Canadian Museum of Contemporary Photography

Scott McFarland: A Cultivated View

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In his Gardens series, which concentrates on private gardens found in Vancouver’s affluent West Side, McFarland unites the desired view of the garden with collaboratively staged scenes of maintenance. In some cases, the exacting composition and pose of workers underscore the idea of human activity blending with nature as seen in Inspecting, Allan O’Conner Searches for Botrytis Cinerea, where the arched backs of the gardeners echo the curved bends of the hedges and shrubbery in which they work. In addition, gardening activities are integrally linked to photographic processes as the two share many common elements. Both make use of chemicals; photography with developer fluids, stop baths and fixatives, gardening with fertilizers and pesticides. McFarland also sees his photographs influenced by early practitioners such as William Henry Fox Talbot (1800-1877) who, in addition to being the creator of the negative-positive process that became the basis of modern photography, was an enthusiastic amateur gardener. He developed his photographic process as an improvement on the day’s method of recording plants.

Art and Documents

McFarland’s photographs challenge categories of art and document. In terms of the latter, the photograph in its descriptive capacity carries the weight of authority and order, a belief grounded in a cultural investment in objectivity. On one level, the detailed precision and startling clarity of McFarland’s photographs present the world as something intensely seen and scrutinized. In some cases, as especially occurs in views of the Huntington Botanical Garden in San Marino California, taxonomic captions, such as “echinocactus grussoni,” further support a documentary approach with their connection to scientific classificatory schemes that neatly arrange reality.

This idea of the document, however, is challenged by the artistry of the imagery. McFarland uses film and a large format camera to take his shots. He then scans his negatives and digitally combines them to present a singular seamless photograph. This capacity to transform the world is echoed in his very subject matter. Gardens are frequently unnatural places. They are often comprised of various species of non-indigenous plants bought for aesthetic effect. As the garden is viewed more as a composed site, so the photographer works to create a controlled vision of its depiction, an expectation of nature photographers since the nineteenth century. However, in the twenty-first, digital manipulation allows the photographer to act as the master painter.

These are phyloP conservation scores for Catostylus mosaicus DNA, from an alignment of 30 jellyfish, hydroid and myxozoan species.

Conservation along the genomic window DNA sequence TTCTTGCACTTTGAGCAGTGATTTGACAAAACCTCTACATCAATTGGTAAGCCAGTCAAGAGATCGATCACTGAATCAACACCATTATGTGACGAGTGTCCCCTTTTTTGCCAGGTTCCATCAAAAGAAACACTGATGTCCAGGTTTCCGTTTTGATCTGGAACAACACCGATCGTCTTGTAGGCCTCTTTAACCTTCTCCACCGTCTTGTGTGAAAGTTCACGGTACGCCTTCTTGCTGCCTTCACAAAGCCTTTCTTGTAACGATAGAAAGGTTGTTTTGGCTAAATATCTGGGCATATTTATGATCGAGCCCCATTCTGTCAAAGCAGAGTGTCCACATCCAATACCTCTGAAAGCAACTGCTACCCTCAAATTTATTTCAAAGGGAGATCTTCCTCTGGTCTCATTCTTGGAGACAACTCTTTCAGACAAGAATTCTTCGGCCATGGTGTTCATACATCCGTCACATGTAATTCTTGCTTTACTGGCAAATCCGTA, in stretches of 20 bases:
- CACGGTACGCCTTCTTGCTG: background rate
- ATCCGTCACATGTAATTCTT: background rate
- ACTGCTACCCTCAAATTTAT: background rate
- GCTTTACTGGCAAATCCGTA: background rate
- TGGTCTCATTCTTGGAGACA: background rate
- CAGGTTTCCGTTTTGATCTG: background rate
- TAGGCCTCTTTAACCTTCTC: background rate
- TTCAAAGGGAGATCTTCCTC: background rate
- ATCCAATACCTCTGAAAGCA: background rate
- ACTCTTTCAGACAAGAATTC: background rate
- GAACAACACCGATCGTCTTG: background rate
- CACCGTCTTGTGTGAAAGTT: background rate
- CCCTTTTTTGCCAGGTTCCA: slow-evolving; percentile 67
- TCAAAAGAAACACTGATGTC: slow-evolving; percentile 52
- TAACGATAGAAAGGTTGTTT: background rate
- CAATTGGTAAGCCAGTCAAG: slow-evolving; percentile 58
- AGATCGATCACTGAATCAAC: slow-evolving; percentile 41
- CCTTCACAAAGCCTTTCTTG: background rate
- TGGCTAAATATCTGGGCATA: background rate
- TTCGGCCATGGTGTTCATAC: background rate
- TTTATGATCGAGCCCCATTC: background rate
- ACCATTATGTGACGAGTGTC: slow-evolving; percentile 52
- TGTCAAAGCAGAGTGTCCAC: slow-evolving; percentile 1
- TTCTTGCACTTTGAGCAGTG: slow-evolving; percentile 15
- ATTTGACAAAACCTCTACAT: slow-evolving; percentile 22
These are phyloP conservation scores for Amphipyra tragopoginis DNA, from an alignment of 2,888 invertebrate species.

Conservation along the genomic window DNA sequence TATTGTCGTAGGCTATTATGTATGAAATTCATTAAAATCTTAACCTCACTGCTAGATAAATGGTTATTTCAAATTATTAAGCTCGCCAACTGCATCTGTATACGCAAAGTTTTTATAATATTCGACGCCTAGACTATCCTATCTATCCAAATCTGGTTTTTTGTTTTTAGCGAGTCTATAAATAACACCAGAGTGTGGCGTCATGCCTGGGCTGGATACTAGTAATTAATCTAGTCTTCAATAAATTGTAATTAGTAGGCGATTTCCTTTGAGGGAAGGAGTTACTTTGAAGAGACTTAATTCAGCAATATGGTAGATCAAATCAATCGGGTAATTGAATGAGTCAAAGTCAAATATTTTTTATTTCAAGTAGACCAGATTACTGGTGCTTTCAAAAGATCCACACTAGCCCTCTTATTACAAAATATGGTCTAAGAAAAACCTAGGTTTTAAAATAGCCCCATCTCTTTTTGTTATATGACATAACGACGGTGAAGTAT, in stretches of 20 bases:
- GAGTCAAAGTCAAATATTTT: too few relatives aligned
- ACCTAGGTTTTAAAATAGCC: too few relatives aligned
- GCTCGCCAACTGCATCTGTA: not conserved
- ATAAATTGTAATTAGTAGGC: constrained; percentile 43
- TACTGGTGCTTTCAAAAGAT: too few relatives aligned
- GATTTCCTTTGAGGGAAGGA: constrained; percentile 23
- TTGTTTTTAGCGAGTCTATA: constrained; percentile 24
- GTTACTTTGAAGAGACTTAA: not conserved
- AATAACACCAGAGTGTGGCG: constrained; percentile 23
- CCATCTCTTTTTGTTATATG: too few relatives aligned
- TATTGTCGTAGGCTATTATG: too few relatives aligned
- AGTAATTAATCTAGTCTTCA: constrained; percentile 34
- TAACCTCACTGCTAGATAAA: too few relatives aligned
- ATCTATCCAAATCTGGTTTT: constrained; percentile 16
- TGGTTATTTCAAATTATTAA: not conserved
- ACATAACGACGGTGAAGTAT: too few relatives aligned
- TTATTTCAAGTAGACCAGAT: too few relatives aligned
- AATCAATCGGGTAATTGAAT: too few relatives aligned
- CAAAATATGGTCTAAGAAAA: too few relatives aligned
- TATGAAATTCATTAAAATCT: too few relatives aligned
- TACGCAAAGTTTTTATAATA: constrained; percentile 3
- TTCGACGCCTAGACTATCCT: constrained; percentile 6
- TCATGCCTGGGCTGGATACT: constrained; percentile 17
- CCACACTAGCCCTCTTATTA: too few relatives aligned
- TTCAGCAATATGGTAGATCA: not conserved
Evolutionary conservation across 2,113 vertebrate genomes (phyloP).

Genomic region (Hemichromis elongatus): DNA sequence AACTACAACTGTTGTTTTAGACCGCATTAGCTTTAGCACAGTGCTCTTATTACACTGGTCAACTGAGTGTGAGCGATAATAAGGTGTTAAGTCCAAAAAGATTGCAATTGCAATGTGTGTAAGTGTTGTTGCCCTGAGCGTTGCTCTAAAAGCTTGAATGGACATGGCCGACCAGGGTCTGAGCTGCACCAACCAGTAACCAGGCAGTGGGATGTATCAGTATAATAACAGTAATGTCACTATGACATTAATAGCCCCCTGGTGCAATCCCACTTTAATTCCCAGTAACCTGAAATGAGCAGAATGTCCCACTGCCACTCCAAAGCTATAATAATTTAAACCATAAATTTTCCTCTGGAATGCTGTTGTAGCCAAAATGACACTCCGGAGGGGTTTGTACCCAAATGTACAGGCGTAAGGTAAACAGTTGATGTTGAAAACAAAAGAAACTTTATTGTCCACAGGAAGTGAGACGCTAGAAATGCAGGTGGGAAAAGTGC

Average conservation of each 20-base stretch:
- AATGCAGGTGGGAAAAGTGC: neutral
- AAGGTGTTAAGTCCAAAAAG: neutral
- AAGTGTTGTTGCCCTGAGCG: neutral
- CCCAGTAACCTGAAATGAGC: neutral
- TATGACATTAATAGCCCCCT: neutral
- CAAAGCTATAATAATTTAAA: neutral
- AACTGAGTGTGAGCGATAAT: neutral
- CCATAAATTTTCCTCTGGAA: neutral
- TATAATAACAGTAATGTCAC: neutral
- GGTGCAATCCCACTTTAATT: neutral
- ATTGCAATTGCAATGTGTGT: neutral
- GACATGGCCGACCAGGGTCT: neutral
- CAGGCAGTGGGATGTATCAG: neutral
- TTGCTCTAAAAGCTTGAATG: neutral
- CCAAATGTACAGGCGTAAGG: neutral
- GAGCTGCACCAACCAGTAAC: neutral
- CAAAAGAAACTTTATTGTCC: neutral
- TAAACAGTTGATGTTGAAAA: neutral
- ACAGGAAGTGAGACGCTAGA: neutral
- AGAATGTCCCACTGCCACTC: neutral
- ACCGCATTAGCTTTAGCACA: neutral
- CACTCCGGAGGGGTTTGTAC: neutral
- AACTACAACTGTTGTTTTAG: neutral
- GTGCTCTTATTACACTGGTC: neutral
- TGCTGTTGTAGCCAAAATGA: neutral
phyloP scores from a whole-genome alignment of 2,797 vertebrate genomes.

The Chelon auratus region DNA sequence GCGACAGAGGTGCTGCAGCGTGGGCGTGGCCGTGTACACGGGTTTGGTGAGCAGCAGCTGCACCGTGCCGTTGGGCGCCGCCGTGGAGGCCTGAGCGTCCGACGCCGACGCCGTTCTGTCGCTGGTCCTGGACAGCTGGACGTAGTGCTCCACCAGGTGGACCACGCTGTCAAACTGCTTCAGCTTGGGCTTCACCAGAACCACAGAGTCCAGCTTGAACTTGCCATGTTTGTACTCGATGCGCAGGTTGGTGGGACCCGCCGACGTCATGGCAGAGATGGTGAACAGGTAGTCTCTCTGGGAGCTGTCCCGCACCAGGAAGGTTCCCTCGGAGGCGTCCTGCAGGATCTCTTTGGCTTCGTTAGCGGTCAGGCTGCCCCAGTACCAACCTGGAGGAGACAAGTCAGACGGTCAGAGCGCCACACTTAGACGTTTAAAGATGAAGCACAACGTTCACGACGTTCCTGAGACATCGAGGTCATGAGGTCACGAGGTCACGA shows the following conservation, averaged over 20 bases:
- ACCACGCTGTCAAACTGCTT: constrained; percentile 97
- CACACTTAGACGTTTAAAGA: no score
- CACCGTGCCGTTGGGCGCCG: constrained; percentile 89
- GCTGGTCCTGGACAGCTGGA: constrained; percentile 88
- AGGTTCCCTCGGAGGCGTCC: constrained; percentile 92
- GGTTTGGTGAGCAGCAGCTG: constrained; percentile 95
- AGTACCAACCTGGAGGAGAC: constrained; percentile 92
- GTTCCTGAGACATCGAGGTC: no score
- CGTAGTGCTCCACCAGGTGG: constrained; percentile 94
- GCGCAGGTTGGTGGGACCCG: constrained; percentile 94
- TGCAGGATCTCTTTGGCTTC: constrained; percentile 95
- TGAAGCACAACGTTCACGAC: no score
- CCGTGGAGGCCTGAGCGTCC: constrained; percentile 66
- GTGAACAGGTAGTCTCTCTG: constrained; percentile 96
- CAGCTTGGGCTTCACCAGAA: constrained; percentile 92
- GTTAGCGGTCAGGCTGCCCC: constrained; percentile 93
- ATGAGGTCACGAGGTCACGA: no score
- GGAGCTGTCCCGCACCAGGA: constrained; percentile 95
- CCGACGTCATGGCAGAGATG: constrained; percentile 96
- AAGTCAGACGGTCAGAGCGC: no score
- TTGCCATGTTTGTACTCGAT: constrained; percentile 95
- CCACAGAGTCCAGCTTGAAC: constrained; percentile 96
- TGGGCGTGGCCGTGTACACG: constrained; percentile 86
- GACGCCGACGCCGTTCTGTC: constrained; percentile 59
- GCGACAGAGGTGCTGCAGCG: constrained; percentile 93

Through his careful crafting of photographs, McFarland presents a genteel vision of nature and the place of humans within it. Animals, usually domesticated ones, stand quietly by their human keepers; a steady hand on its face calms a horse being shod, and dogs stand alert beside their masters.

The extended view format presents subject matter as a stately tableau; a gentle zoo keeper feeds placid, lumbering porcupines in a stylized natural setting; young women groom docile horses in a bucolic orchard filled with spring growth; people appear in a wood, their dogs, although faithful companions, nonetheless distracted by one another’s company.

Animal and human worlds are depicted as intimately intertwined; a vision complemented by McFarland’s method of creating imagery that exploits both digital and analogue photographic properties. Through this hybrid manner of working, the artist demonstrates our relation with nature as a subtle interplay of fact and fiction.